Corona Virus Stays on the Surface of Things How Long? These Facts Appropriate Research
Did you know that the Corona virus can last for several days on the surface of an object? Corona virus defenses on the surface of an object are not always the same, depending on what objects are exposed to the virus.
As quoted from The Economic Times, the risk or danger of infection that may be caused when someone touches the surface of an object is still relatively light. But it is different from viruses that are in the air. Viruses in the air might be a bit more dangerous for medical workers.
According to a study published in the New England Journal of Medicine, the virus will be destroyed in just one day if it is on a cardboard box. Therefore you don’t need to worry too much that the shipment will spread the virus, unless the person delivering the package has coughed or sneezed or has touched it with contaminated hands. If you are worried about the danger of infection from the package you received, you can wipe it off first using disinfectant wipes, then wash your hands thoroughly.
How long does the Corona virus last on the surface? The Journal of Hospital Infection analyzes 22 studies on the Corona virus. Here is the result, about how long the Corona virus stays in the throes of something:
-In stainless steel, corona virus can last up to 5 days
-In metal, corona virus can last up to 5 days
-In aluminum and surgical gloves, the corona virus can last for 2-8 hours
-In wood, corona virus can last up to 4 days.
-On the glass, corona virus can last up to 4 days
-In plastic, corona virus can last 8 hours to 6 days
On paper, the corona virus can last 4 to 5 days
-In PVC, corona virus can last up to 5 days
-In ceramics, corona virus can last up to 5 days.
When a virus is suspended in droplets smaller than 5mm, it is known as an aerosol. According to the researchers, when the virus is still suspended in the form of aerosols and has not been attached to the surface of the object that makes it able to live longer, the virus can remain suspended for approximately half an hour. This discovery is certainly very contrary to the statement of WHO (World Health Organization) which says that the virus cannot be spread through the air.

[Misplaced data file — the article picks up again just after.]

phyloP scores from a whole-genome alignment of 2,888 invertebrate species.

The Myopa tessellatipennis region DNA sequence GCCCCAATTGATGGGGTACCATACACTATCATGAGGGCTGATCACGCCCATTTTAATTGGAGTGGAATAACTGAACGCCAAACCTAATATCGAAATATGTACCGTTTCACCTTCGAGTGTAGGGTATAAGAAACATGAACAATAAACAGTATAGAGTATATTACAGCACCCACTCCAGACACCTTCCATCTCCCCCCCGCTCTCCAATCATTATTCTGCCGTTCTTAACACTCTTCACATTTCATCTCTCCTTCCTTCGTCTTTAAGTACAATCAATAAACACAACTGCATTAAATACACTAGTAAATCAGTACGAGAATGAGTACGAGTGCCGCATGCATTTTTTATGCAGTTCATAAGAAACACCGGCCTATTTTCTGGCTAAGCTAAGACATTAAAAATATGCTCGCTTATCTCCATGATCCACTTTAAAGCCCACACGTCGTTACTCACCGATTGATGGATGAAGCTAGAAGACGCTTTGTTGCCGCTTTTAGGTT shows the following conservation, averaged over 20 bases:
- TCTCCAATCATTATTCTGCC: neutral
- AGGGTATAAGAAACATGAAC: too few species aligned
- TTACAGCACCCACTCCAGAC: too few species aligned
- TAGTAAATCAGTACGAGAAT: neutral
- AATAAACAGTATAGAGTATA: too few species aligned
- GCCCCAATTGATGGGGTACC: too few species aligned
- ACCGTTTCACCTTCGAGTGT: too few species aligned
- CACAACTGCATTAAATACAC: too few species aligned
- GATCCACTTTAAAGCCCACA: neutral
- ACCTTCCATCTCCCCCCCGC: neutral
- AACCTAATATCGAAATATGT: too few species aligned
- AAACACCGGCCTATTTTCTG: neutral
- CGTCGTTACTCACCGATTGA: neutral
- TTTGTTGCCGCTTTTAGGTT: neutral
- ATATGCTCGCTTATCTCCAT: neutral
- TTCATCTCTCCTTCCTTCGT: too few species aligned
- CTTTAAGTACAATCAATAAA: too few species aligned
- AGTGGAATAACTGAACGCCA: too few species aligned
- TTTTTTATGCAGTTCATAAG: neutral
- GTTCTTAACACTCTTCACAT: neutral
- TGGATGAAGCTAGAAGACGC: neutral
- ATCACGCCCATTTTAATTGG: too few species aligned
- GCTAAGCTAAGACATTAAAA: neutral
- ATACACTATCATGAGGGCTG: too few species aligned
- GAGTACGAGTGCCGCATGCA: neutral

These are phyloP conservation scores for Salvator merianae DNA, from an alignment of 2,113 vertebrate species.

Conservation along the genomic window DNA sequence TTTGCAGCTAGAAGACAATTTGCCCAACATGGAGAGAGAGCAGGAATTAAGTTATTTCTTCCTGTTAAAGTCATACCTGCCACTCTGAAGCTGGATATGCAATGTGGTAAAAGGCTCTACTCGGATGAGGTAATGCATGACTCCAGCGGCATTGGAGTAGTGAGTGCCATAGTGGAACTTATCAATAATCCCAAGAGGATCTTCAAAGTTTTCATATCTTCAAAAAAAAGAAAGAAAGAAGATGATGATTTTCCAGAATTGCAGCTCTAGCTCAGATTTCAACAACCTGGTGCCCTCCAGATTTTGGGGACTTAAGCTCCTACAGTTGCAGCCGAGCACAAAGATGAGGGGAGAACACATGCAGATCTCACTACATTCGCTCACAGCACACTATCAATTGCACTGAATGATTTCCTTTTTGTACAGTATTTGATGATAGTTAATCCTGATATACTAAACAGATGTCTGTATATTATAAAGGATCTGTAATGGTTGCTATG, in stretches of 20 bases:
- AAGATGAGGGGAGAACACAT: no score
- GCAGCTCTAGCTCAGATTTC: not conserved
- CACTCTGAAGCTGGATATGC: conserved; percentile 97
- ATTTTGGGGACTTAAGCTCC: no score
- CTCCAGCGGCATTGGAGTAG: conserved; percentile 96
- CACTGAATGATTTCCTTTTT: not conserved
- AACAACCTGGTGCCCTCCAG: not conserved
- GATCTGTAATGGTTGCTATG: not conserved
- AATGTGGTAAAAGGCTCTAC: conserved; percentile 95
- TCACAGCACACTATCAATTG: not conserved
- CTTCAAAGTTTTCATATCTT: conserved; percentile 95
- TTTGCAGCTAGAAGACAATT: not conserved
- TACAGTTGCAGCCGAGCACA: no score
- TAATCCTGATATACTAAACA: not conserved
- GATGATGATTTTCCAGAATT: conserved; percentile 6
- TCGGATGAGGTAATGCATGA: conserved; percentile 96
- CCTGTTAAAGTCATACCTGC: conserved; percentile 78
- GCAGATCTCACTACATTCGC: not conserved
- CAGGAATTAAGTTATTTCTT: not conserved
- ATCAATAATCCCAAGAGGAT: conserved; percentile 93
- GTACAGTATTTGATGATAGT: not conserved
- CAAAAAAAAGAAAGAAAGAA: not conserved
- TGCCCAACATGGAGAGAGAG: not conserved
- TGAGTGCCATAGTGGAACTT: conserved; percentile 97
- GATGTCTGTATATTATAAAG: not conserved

The virus that is in the air is actually not very dangerous for people who are not near people who have been infected. That is why viruses in the air are more risky for medical workers. No wonder why medical staff are required to wear full clothing or hazmat costumes along with special eye glasses and nose and mouth masks to protect the body.
“After getting a patient with severe pneumonia, the patient needs to be intubated,” said Dr. Vincent Munster, a virologist at the National Institute of Allergy and Infectious Diseases who led the research. “All of this treatment might produce aerosols and drops,”
Several other studies, such as research from the JAMA (Journal of the American Medical Association) which was published on March 4 also said the same thing, namely viruses can be spread through the air. The Singapore-based study found that viruses in ventilators in hospital rooms of infected patients can spread through the air.
Other proof is done by comparing cigarette smoke or foggy breathing at very cold temperatures. From there it was found that the closer and faster a person breathes, the more scent is captured. For those who are farther away, there will be only a few viruses that are captured and have little potential to become a danger.
To assess the ability of the virus to survive in the air, Munster conducted an experiment using rotating drums to suspend aerosols and provide temperatures and humidity levels similar to hospital conditions. From these experiments it was found that the virus can last up to 3 hours, but its ability to infect will decrease dramatically during that time period.
“We need more experiments like this, in particular, extending the experimental sampling time for aerosol viruses above three hours and testing survival under different temperature and humidity conditions,” Dr. Jeffrey Shaman, an expert in environmental health science at Columbia University.